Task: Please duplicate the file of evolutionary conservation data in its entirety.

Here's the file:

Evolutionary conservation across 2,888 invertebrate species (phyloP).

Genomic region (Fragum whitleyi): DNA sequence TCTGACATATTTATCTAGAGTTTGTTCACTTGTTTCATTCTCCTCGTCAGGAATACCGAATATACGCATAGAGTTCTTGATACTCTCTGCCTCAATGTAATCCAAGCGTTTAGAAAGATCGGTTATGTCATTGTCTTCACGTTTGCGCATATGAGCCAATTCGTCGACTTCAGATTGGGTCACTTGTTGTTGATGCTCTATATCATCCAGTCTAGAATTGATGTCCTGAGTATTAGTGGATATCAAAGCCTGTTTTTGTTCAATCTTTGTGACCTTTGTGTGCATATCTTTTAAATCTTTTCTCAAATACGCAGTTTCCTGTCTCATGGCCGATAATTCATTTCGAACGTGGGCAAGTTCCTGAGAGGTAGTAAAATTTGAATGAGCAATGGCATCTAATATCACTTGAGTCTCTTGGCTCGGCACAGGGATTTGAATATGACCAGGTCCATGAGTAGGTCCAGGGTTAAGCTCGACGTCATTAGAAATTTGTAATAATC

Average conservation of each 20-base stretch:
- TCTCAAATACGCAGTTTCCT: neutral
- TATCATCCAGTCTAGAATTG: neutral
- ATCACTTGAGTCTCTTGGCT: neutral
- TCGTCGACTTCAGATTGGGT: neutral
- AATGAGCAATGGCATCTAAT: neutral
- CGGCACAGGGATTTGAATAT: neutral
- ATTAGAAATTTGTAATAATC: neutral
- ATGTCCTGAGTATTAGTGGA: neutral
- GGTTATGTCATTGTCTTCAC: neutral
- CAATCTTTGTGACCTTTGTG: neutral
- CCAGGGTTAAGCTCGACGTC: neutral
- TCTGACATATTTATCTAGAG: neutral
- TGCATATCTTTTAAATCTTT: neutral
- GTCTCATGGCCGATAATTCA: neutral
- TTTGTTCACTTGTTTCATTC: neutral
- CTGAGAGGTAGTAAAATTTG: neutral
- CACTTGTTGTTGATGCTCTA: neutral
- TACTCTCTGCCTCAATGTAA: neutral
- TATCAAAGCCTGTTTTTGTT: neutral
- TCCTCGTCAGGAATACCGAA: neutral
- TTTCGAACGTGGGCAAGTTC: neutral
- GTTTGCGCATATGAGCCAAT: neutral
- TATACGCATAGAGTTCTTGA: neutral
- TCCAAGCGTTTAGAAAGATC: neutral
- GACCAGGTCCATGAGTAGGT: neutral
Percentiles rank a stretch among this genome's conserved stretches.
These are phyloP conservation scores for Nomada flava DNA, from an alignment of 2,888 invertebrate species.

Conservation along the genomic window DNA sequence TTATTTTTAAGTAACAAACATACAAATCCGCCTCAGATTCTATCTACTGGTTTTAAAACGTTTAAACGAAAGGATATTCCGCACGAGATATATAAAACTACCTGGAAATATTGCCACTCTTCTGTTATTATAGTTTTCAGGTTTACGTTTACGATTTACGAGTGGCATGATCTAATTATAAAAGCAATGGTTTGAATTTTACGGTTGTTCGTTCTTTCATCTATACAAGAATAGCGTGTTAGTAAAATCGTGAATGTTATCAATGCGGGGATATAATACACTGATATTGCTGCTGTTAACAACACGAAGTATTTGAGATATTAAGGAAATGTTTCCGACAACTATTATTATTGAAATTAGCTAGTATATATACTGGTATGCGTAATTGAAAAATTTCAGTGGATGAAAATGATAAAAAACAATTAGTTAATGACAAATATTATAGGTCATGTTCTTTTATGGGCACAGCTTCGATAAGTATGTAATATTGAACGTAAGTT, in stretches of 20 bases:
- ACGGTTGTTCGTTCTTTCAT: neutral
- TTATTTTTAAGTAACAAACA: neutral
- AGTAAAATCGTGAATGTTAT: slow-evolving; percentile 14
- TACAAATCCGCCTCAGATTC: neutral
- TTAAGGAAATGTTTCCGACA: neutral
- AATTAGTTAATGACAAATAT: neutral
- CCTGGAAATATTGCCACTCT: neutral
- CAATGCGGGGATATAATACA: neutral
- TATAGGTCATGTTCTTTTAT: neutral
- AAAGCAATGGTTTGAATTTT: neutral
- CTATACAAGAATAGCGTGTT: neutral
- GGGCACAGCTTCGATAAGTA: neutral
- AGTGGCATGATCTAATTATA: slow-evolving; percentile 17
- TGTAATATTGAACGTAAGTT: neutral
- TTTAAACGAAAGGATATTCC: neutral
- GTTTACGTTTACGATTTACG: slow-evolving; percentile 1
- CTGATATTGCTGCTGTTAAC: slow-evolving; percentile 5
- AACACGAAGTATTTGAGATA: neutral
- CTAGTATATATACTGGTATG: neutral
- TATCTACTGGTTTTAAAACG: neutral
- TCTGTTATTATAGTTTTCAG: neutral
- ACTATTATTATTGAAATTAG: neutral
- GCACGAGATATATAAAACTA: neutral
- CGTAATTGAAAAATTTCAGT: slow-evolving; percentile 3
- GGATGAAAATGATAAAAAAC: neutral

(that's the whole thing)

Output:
Evolutionary conservation across 2,888 invertebrate species (phyloP).

Genomic region (Fragum whitleyi): DNA sequence TCTGACATATTTATCTAGAGTTTGTTCACTTGTTTCATTCTCCTCGTCAGGAATACCGAATATACGCATAGAGTTCTTGATACTCTCTGCCTCAATGTAATCCAAGCGTTTAGAAAGATCGGTTATGTCATTGTCTTCACGTTTGCGCATATGAGCCAATTCGTCGACTTCAGATTGGGTCACTTGTTGTTGATGCTCTATATCATCCAGTCTAGAATTGATGTCCTGAGTATTAGTGGATATCAAAGCCTGTTTTTGTTCAATCTTTGTGACCTTTGTGTGCATATCTTTTAAATCTTTTCTCAAATACGCAGTTTCCTGTCTCATGGCCGATAATTCATTTCGAACGTGGGCAAGTTCCTGAGAGGTAGTAAAATTTGAATGAGCAATGGCATCTAATATCACTTGAGTCTCTTGGCTCGGCACAGGGATTTGAATATGACCAGGTCCATGAGTAGGTCCAGGGTTAAGCTCGACGTCATTAGAAATTTGTAATAATC

Average conservation of each 20-base stretch:
- TCTCAAATACGCAGTTTCCT: neutral
- TATCATCCAGTCTAGAATTG: neutral
- ATCACTTGAGTCTCTTGGCT: neutral
- TCGTCGACTTCAGATTGGGT: neutral
- AATGAGCAATGGCATCTAAT: neutral
- CGGCACAGGGATTTGAATAT: neutral
- ATTAGAAATTTGTAATAATC: neutral
- ATGTCCTGAGTATTAGTGGA: neutral
- GGTTATGTCATTGTCTTCAC: neutral
- CAATCTTTGTGACCTTTGTG: neutral
- CCAGGGTTAAGCTCGACGTC: neutral
- TCTGACATATTTATCTAGAG: neutral
- TGCATATCTTTTAAATCTTT: neutral
- GTCTCATGGCCGATAATTCA: neutral
- TTTGTTCACTTGTTTCATTC: neutral
- CTGAGAGGTAGTAAAATTTG: neutral
- CACTTGTTGTTGATGCTCTA: neutral
- TACTCTCTGCCTCAATGTAA: neutral
- TATCAAAGCCTGTTTTTGTT: neutral
- TCCTCGTCAGGAATACCGAA: neutral
- TTTCGAACGTGGGCAAGTTC: neutral
- GTTTGCGCATATGAGCCAAT: neutral
- TATACGCATAGAGTTCTTGA: neutral
- TCCAAGCGTTTAGAAAGATC: neutral
- GACCAGGTCCATGAGTAGGT: neutral
Percentiles rank a stretch among this genome's conserved stretches.
These are phyloP conservation scores for Nomada flava DNA, from an alignment of 2,888 invertebrate species.

Conservation along the genomic window DNA sequence TTATTTTTAAGTAACAAACATACAAATCCGCCTCAGATTCTATCTACTGGTTTTAAAACGTTTAAACGAAAGGATATTCCGCACGAGATATATAAAACTACCTGGAAATATTGCCACTCTTCTGTTATTATAGTTTTCAGGTTTACGTTTACGATTTACGAGTGGCATGATCTAATTATAAAAGCAATGGTTTGAATTTTACGGTTGTTCGTTCTTTCATCTATACAAGAATAGCGTGTTAGTAAAATCGTGAATGTTATCAATGCGGGGATATAATACACTGATATTGCTGCTGTTAACAACACGAAGTATTTGAGATATTAAGGAAATGTTTCCGACAACTATTATTATTGAAATTAGCTAGTATATATACTGGTATGCGTAATTGAAAAATTTCAGTGGATGAAAATGATAAAAAACAATTAGTTAATGACAAATATTATAGGTCATGTTCTTTTATGGGCACAGCTTCGATAAGTATGTAATATTGAACGTAAGTT, in stretches of 20 bases:
- ACGGTTGTTCGTTCTTTCAT: neutral
- TTATTTTTAAGTAACAAACA: neutral
- AGTAAAATCGTGAATGTTAT: slow-evolving; percentile 14
- TACAAATCCGCCTCAGATTC: neutral
- TTAAGGAAATGTTTCCGACA: neutral
- AATTAGTTAATGACAAATAT: neutral
- CCTGGAAATATTGCCACTCT: neutral
- CAATGCGGGGATATAATACA: neutral
- TATAGGTCATGTTCTTTTAT: neutral
- AAAGCAATGGTTTGAATTTT: neutral
- CTATACAAGAATAGCGTGTT: neutral
- GGGCACAGCTTCGATAAGTA: neutral
- AGTGGCATGATCTAATTATA: slow-evolving; percentile 17
- TGTAATATTGAACGTAAGTT: neutral
- TTTAAACGAAAGGATATTCC: neutral
- GTTTACGTTTACGATTTACG: slow-evolving; percentile 1
- CTGATATTGCTGCTGTTAAC: slow-evolving; percentile 5
- AACACGAAGTATTTGAGATA: neutral
- CTAGTATATATACTGGTATG: neutral
- TATCTACTGGTTTTAAAACG: neutral
- TCTGTTATTATAGTTTTCAG: neutral
- ACTATTATTATTGAAATTAG: neutral
- GCACGAGATATATAAAACTA: neutral
- CGTAATTGAAAAATTTCAGT: slow-evolving; percentile 3
- GGATGAAAATGATAAAAAAC: neutral